Texas Attorney General Ken Paxton (R) has been indicted by a grand jury on Saturday.
The indictments were handed down on Tuesday and will be unsealed Monday morning. Paxton, a Republican faces felony charges: two counts of first-degree securities fraud and a third-degree charge of failing to register with the state securities board.
He joins fellow Republican and Presidential hopeful Governor Rick Perry in being indicted recently in the state of Texas.
AUSTIN- Special Prosecutors will ask a Texas grand jury to indict the state's attorney general on first-degree felony charges for securities law violations, one of the special prosecutors said on Thursday.
A spokesman for the Attorney General Ken Paxon, a Republican who came to office earlier this year with strong Tea Party support, was not immediately available for comment.
A first-degree felony conviction in Texas can result in a 5 to 99 years in prison.
BROOKLYN, MI- Michigan International Speedway (MIS) is now one of 30 race tacks to join NASCAR in telling fans to keep their Confederate flags at home and away from their speedway.
On June 23 in the aftermath of the Charleston, SC. shootings, NASCAR reaffirmed its stance against flying Confederate flags at any official NASCAR events.
NASCAR Chairman Brian France told the Associated Press he personally finds the Confederate Stars and Bars offensive and he will be extremely aggressive in barring it from all NASCAR events and races.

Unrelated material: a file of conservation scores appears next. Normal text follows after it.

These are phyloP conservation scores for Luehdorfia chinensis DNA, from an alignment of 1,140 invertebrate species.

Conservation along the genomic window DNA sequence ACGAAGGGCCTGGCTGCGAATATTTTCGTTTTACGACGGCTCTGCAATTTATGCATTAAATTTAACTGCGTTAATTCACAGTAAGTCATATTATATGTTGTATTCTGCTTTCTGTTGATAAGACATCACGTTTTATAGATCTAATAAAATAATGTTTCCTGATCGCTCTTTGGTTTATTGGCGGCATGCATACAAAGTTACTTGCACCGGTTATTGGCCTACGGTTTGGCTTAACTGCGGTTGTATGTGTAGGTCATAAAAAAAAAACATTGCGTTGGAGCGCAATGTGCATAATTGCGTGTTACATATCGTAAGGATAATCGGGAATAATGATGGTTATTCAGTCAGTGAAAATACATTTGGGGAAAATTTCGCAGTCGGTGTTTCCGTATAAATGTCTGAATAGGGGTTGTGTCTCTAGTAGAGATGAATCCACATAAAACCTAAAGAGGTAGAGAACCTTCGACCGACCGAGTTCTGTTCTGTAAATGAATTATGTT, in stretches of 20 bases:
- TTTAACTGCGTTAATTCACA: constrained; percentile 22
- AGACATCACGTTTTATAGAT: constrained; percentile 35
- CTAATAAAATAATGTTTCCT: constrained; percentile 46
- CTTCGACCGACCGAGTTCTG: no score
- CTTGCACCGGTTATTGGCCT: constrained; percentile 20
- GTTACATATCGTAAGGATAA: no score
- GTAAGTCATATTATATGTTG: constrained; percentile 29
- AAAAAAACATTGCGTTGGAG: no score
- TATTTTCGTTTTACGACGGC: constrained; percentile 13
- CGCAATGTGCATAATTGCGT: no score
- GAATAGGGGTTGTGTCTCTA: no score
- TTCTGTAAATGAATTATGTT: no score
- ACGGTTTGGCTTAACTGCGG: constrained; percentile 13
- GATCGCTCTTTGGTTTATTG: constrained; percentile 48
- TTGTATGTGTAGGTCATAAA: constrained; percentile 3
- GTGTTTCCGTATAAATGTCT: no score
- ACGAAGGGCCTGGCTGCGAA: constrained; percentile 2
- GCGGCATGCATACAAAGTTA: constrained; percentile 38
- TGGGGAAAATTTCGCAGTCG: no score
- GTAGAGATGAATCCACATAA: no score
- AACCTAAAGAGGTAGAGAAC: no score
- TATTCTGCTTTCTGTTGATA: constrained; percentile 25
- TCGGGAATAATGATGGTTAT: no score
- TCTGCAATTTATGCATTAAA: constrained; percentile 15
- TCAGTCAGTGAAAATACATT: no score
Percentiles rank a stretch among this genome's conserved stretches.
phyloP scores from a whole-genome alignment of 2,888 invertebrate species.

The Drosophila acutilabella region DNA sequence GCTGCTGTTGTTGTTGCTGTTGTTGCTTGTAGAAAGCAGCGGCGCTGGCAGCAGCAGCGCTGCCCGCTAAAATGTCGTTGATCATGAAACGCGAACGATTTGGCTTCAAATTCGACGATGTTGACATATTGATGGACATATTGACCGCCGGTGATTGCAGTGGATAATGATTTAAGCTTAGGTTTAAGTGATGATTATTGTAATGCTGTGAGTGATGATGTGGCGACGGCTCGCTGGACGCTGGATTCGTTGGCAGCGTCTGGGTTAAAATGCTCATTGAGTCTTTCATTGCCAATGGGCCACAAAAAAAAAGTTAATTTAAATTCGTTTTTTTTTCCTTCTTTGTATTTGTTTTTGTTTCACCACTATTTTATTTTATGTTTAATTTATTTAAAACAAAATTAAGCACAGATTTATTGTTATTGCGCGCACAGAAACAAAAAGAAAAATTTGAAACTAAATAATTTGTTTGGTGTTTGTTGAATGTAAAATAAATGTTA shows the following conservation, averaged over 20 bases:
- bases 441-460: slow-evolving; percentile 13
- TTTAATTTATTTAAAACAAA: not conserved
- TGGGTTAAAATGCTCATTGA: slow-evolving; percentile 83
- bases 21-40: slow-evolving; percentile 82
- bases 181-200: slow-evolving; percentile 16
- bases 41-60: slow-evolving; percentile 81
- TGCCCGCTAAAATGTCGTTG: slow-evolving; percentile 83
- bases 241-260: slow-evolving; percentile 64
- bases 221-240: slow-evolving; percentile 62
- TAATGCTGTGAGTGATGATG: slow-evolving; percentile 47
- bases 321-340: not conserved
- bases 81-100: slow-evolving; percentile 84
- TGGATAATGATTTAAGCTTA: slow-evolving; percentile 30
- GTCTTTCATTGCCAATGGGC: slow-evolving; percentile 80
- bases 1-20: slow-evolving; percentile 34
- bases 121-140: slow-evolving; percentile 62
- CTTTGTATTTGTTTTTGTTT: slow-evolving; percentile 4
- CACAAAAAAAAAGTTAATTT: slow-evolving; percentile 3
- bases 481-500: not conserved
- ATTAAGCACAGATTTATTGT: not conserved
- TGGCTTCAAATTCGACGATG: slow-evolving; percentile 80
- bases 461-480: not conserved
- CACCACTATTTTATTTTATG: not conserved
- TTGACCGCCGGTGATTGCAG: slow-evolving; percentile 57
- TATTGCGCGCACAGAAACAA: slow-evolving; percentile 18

MIS will host the Pure Michigan 400 on August 16.
WASHINGTON- If small campaign donations are any indication which way the majority of voters are leaning it's the haul that the Clinton campaign is raking in.
Since just mid-April the Clinton campaign has raised more that $45 million, with the vast majority of those coming from those donating $100 or less.
While Clinton's campaign on Wednesday touted its success with hundreds-of-thousands of small-dollar donors, the leading democrat in the 216 race for the White House also pulled large cash donors who are giving her the maximum allowed by law.
"Many people doubted whether we could build an organization powered by so many grassroots supporters," campaign manager Robby Mook wrote in his email to supporters. "Todays announcement proves them all wrong."
With her husband Bill Clinton's connections Clinton is expected to pull in more than several hundred million more on top of what she alone will bring in on her campaign trail.
WASHINGTON- Republican presidential candidate Jeb Bush believes that the next president will need to privatize Social Security, he said at a town hall meeting in New Hampshire on Tuesday- acknowledging that his brother attempted to do so and failed. He said if elected it will be in his top ten promises to keep.
Bush also said along with privatizing Social Security he would also push to raise the retirement age to receive Social Security benefits, a common position among Republicans.
Republicans argue that Democrats' refusal to change the program will lead to bankruptcy. Democrats say privatization would kill the program and leave the elderly Americans at the mercy of the stock market.